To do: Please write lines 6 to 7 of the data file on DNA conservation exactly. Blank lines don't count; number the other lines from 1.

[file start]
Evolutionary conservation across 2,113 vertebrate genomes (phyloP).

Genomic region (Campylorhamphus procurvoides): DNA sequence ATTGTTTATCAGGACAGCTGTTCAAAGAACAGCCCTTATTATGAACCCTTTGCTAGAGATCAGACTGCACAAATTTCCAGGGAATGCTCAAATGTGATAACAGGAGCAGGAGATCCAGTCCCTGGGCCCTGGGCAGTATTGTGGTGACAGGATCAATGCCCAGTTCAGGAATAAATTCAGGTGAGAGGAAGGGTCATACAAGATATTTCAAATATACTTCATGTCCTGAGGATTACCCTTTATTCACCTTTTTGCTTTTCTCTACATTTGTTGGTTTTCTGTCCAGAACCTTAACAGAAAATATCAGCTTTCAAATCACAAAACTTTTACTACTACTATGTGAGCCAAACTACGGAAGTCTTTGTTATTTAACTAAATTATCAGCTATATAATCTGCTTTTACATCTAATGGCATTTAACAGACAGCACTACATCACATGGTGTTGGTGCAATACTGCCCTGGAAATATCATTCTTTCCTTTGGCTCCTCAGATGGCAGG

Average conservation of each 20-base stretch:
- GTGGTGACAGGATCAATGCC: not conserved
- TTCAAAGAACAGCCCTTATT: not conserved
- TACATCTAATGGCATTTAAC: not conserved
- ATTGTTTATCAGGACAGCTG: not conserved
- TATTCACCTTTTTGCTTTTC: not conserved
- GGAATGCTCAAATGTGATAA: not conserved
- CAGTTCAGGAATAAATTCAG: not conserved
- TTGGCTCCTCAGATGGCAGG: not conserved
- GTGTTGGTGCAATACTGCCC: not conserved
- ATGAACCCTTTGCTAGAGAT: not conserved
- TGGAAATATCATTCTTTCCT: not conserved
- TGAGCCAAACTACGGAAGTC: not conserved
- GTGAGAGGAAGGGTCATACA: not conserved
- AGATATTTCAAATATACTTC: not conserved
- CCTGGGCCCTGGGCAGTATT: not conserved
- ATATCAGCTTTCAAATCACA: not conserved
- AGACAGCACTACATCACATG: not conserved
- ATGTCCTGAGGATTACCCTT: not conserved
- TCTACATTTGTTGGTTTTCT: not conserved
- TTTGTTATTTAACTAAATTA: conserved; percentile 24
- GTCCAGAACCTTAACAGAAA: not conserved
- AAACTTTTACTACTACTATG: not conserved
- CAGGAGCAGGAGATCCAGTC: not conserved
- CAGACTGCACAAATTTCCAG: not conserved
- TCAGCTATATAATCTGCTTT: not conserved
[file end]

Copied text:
- TACATCTAATGGCATTTAAC: not conserved
- ATTGTTTATCAGGACAGCTG: not conserved